Canadian Consulting Engineer

Cavendish Farms Bio-Gas Facility

October 1, 2009
By Canadian Consulting Engineer

The Cavendish Farms plant in New Annan, Prince Edward Island, processes potatoes into french fries. The "Irving Renewable Energy Project" completed in 2008 enabled its potato waste to be used as a fue...

The Cavendish Farms plant in New Annan, Prince Edward Island, processes potatoes into french fries. The “Irving Renewable Energy Project” completed in 2008 enabled its potato waste to be used as a fuel source for the facility.

By converting the waste to energy, the plant is now less dependent on oil and has reduced its waste disposal issues. The use of biogas as fuel is a carbon neutral process with respect to greenhouse gas emissions.

The project involved the construction of four primary digesters, two secondary digesters, and a material handling building to receive the raw waste. The project also added process equipment associated with biogas transfer, a hydrolysis tank, effluent dewatering, and waste water treatment. A major boiler was also upgraded to use the biogas to provide steam for the potato processing plant.

Converting waste to energy and the use of biogas has numerous benefits. The process takes normally discarded organic waste streams, which can be hard to dispose of, and changes them into a renewable fuel that can be used for mechanical/thermal or electrical energy. Biogas is an attractive renewable fuel source, since there will always be organic waste available for use as feed stock. Biogas does not add to the greenhouse effect and emissions of nitrogen oxides, carbon oxide, carbon monoxides and hydrocarbons are extremely low in comparison to the combustion of fossil fuels.

As prime consultant, Stantec worked directly with Cavendish Farms throughout the project. Stantec’s work included the preliminary design of flow diagrams, general arrangements, budgeting and scheduling. Teamed with a consultant in the field of digestion and biogas technology, Stantec provided the detailed process design, as well as civil, mechanical, electrical, instrumentation and control design. Stantec also provided construction support and was a major contributor to the commissioning of the plant.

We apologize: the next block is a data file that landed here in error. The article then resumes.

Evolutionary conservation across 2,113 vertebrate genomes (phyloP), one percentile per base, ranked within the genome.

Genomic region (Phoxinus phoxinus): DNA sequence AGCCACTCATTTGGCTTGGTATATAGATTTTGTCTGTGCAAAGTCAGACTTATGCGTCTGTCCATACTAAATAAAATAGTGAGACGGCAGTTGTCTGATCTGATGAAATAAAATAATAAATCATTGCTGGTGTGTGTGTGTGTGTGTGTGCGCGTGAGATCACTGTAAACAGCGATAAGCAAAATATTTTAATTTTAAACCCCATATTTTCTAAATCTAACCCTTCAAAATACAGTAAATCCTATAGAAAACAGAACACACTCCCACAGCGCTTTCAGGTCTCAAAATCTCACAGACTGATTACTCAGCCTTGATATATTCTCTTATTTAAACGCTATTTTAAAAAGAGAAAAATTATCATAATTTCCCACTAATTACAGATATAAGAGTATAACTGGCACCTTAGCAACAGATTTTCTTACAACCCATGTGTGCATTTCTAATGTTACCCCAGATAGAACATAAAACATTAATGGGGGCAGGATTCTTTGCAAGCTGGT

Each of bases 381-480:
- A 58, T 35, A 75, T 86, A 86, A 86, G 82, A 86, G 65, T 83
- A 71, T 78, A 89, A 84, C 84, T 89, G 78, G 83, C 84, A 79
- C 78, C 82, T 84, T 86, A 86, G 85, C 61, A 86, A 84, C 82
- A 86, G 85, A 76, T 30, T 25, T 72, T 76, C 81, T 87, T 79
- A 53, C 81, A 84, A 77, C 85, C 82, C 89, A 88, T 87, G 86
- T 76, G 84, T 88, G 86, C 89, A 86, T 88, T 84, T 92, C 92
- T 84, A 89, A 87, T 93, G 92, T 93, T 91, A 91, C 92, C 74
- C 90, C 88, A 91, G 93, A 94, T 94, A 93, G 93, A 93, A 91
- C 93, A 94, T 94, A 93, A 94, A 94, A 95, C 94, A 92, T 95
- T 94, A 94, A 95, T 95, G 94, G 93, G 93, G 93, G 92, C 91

Turning waste into value

Continuous, transparent communi- cation was necessary between Stantec and Cavendish Farms throughout the project. They dealt with variables stemming from the characteristics of the potato waste substrate, equipment availability, the automation requirements, geotechnical issues, and planning for a shutdown. The construction was completed with minimal interference for the existing operations.

Also, since some of the recommended European equipment vendors did not meet North American standards, Stantec had to find alternative equipment suppliers.

The plant processes 100,000 tons of waste per year. Previously, Cavendish dealt with the large volumes of waste primarily by depending upon numerous small third-party end users, such as farmers. The demand from these users varied based on market conditions and the quality of the waste available. The distance between the processing plant and the end users also made delivery very costly.

Today, the residual dewatered sludge, discharged from the centrifuge, is being used as a fertilizer, and can be used to create value added, environmentally sustainable products for the retail, horticultural, and large-scale agricultural markets.

The project was completed on a fast track schedule and was commissioned and ready for operation on time by the end of 2008.

During the budgeting phase major concerns were the potential gas output and the comparative cost of fossil fuels. While the gas output remains proprietary information, it can be said that the results outperform expectations.

Project name: Irving Renewable Energy Project, New Annan, P.E.I.

Award-winning firm prime consultant: Stantec Consulting, Fredericton, N.B. (Darrin Mayo, P. Eng., Glenn Hawkins, Tech., Randy Wedge, P. Eng., Rick Grey, P. Eng., Collin Sleep, P. Eng.)

Owner: Cavendish Farms

Other key players: Krieg and Fischer (digestion & biogas consultant)


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